–Kenny Rice

Last Saturday at Santa Anita racetrack, I witnessed the greatest sports comeback ever play out in such a perfect way, that if Hollywood had made this movie, skeptics would cry it was too corny, too predictable, and too perfect. Real life isn’t supposed to give us everything tied up so neatly in a big happy bow.

But there he was, 50 year-old jockey Gary Stevens in the winner’s circle of the richest American race, the $5 million Breeders’ Cup Classic. He just wasn’t supposed to be here. No one can comeback from a seven-year absence forced by the bad knees and the litany of broken bones incurred during a Hall of Fame career, and compete at the very top of their game anymore. No one can return and win the Preakness along the way, and then keep winning big races climaxed by the Classic win. Yet he did. Through an unparalleled regiment of training and flat out resolve, Stevens had done it, defying age and odds. He didn’t just ride again–which would’ve been remarkable in itself–he stormed back to be the best.

During his hiatus from riding, Stevens was a TV analyst and an actor starring in the movie Seabiscuit. His story is every bit as inspirational. Adding to this the horse he rode, Mucho Macho Man was thought to be dead at birth. He wasn’t responding to cuddling even prodding, then miraculously he bolted up and ran. Adding to THAT is this improbable too-good-to-be-true but it is story, trainer Kathy Ritvo, who became the first female trainer to win the Classic, is a heart transplant survivor.

It is the perfect storm of sports moments that will never be forgotten and retold as the years pass, probably in books and yes, a movie. It’s just too good of story the kind that everyone can embrace. Even those who can’t appreciate what it is like for a 115 pound man to guide an 1100 pound Thoroughbred, at 40 miles per hour around and past ten other thundering equine athletes only inches apart, knows there is something special in the accomplishment.

At least a dozen people came up to me at the track telling me how much they enjoyed Inside MMA each week because of the sports approach to the show, the stories and interviews that bring fans closer to the fighters, more understanding of their own paths to success. The architect of the show, my immediate boss Darrell Ewalt was there for the spectacle that only giant sporting events can offer. Danny, who puts the microphones on Bas Rutten and me each week, was there as well.

That the show has been surrounded with sports guys, people who appreciate what athletes go through, and seek to find out how and why things happen in the process, has been a staple of Inside MMA from the start. Gary Stevens himself has been a guest and he and the fighters shared tips on weight cutting and conditioning while sitting in the green room. Athletes respect each other and what is needed to reach goals, be it in the winner’s circle or having the hand raised in the cage.

Billy from Brooklyn is a real sports guy. He approached me to ask which sport I prefer. It’s simple- it’s the one I am covering at the moment. The story lines drive all. Billy got it ’cause he gets the inherent drama in the sports game. He then lamented, as a Yankees fan, that the Red Sox of all the teams, had to win the World Series. As a lifelong Cardinals fan I concurred only that my team didn’t win, but had respect for what a solid, well- assembled team Boston has. As well as that wonderful beard wearing camaraderie that makes sports what it is, the diversion from real world woes for a few hours. He nodded and said he was sure Chris Weidman could beat Anderson Silva again. A topic of debate that will keep growing.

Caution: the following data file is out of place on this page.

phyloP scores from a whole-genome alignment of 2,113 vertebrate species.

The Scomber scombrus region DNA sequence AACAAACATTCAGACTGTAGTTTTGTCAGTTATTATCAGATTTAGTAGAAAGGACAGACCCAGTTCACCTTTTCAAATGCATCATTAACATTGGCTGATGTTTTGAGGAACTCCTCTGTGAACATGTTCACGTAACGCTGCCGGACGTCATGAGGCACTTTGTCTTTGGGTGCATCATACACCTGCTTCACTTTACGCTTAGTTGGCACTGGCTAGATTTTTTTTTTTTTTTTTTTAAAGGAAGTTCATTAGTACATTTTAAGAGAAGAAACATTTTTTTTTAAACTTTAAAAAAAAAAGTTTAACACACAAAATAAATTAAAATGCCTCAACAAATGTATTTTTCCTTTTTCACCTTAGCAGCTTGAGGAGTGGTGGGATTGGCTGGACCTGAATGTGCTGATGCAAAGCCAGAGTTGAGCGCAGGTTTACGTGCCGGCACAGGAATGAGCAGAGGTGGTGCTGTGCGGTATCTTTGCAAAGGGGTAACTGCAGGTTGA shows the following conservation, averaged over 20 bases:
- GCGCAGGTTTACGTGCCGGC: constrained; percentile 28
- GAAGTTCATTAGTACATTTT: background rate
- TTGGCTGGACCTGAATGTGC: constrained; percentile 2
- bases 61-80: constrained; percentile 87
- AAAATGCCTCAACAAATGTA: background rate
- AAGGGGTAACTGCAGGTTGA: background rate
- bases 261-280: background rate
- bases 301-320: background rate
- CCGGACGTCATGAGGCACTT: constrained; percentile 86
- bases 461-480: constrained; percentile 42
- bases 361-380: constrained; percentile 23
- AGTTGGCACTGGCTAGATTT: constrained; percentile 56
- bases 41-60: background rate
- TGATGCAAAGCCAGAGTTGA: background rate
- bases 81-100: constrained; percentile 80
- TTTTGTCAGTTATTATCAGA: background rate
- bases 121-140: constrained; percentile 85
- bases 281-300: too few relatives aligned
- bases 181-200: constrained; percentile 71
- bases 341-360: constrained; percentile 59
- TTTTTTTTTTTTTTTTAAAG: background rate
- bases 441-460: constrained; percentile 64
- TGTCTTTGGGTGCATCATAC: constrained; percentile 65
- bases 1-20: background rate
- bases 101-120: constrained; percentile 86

Jack from Reno wanted to know if Georges St. Pierre could continue his reign over the division against a dangerous Johny Hendricks. I don’t know and again the beauty of sports is that it stimulates our curiosity of how a great champ like GSP, a great comeback example himself after major knee surgery, has lasted when other talented fighters haven’t, and won when many thought his best was behind him. Oh, Jack also liked Mucho Macho Man’s chances. Good call.

I know Marc Ratner is a horse racing fan, the UFC Vice-President and I have had a few quick discussions. I am positive he got how daunting a task Stevens had to get that victory Saturday. Fighting is more than just hitting another. I am guessing that UFC brass Dana White and the brothers Fertitta, Lorenzo and Frank are sports fans as well. Every Bostonian friend I have loves all sports, so I bet White does, and you can’t stay in Vegas as long as the Fertittas have without an appreciation of all the different games and events passing through.

As the UFC approaches its 20th Anniversary, there is not a doubt in my mind that if Zuffa hadn’t bought out the original guys in January 2001 for what is now, a ridiculously low price of $2 million, the celebration wouldn’t be happening. It was their feeling for what it is that sports can offer, combined with their appreciation for the appealing flare of entertainment, that led to the creation of The Ultimate Fighter show. Simple and effective, it told the stories of these aspiring men (as it were at the start), and some were compelling and talented enough to follow; some so goofy that brought amusement; some that sadly just passed through and have been forgotten. Each week another story unfolded and on and on it has gone, telling us stories, introducing possibly the next big thing. The essence of sports, it is why we follow them.

It is about moments, they are something to savor for any fan. To remember and challenge in an endearing way with friends and other fans. I say the moments always make the sport and Gary Stevens’ (I’m not even going to count Michael Jordan’s one year foray into minor league baseball) is the greatest comeback sports story all time. Unless Randy Couture wins another championship in 2020.



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